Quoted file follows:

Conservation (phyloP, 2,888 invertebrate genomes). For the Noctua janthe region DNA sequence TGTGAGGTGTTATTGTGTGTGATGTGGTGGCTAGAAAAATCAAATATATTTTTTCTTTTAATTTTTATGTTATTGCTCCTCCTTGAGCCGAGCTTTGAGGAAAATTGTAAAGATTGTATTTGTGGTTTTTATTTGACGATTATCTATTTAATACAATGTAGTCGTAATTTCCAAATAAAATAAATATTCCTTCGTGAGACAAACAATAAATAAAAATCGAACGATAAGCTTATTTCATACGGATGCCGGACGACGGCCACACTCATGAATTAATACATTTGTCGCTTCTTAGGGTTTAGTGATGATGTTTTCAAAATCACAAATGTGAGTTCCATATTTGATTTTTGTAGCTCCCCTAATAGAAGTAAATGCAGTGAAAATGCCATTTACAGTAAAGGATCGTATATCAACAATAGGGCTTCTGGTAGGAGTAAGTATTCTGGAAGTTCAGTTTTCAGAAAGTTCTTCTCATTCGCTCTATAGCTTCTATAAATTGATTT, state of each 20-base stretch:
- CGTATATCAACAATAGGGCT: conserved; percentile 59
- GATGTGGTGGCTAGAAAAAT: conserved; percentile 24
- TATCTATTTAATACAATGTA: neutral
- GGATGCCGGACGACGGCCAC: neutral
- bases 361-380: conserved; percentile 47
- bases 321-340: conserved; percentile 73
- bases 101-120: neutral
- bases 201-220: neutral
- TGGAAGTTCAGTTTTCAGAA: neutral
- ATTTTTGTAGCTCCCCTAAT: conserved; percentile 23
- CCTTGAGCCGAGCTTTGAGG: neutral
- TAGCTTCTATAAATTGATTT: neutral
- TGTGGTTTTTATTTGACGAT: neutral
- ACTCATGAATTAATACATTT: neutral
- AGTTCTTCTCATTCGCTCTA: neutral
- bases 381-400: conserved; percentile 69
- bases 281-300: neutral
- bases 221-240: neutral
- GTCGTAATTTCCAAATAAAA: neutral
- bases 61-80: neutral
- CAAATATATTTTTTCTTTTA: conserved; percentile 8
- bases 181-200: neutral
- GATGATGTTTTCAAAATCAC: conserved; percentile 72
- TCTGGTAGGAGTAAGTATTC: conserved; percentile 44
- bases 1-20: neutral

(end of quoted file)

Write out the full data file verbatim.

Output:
Conservation (phyloP, 2,888 invertebrate genomes). For the Noctua janthe region DNA sequence TGTGAGGTGTTATTGTGTGTGATGTGGTGGCTAGAAAAATCAAATATATTTTTTCTTTTAATTTTTATGTTATTGCTCCTCCTTGAGCCGAGCTTTGAGGAAAATTGTAAAGATTGTATTTGTGGTTTTTATTTGACGATTATCTATTTAATACAATGTAGTCGTAATTTCCAAATAAAATAAATATTCCTTCGTGAGACAAACAATAAATAAAAATCGAACGATAAGCTTATTTCATACGGATGCCGGACGACGGCCACACTCATGAATTAATACATTTGTCGCTTCTTAGGGTTTAGTGATGATGTTTTCAAAATCACAAATGTGAGTTCCATATTTGATTTTTGTAGCTCCCCTAATAGAAGTAAATGCAGTGAAAATGCCATTTACAGTAAAGGATCGTATATCAACAATAGGGCTTCTGGTAGGAGTAAGTATTCTGGAAGTTCAGTTTTCAGAAAGTTCTTCTCATTCGCTCTATAGCTTCTATAAATTGATTT, state of each 20-base stretch:
- CGTATATCAACAATAGGGCT: conserved; percentile 59
- GATGTGGTGGCTAGAAAAAT: conserved; percentile 24
- TATCTATTTAATACAATGTA: neutral
- GGATGCCGGACGACGGCCAC: neutral
- bases 361-380: conserved; percentile 47
- bases 321-340: conserved; percentile 73
- bases 101-120: neutral
- bases 201-220: neutral
- TGGAAGTTCAGTTTTCAGAA: neutral
- ATTTTTGTAGCTCCCCTAAT: conserved; percentile 23
- CCTTGAGCCGAGCTTTGAGG: neutral
- TAGCTTCTATAAATTGATTT: neutral
- TGTGGTTTTTATTTGACGAT: neutral
- ACTCATGAATTAATACATTT: neutral
- AGTTCTTCTCATTCGCTCTA: neutral
- bases 381-400: conserved; percentile 69
- bases 281-300: neutral
- bases 221-240: neutral
- GTCGTAATTTCCAAATAAAA: neutral
- bases 61-80: neutral
- CAAATATATTTTTTCTTTTA: conserved; percentile 8
- bases 181-200: neutral
- GATGATGTTTTCAAAATCAC: conserved; percentile 72
- TCTGGTAGGAGTAAGTATTC: conserved; percentile 44
- bases 1-20: neutral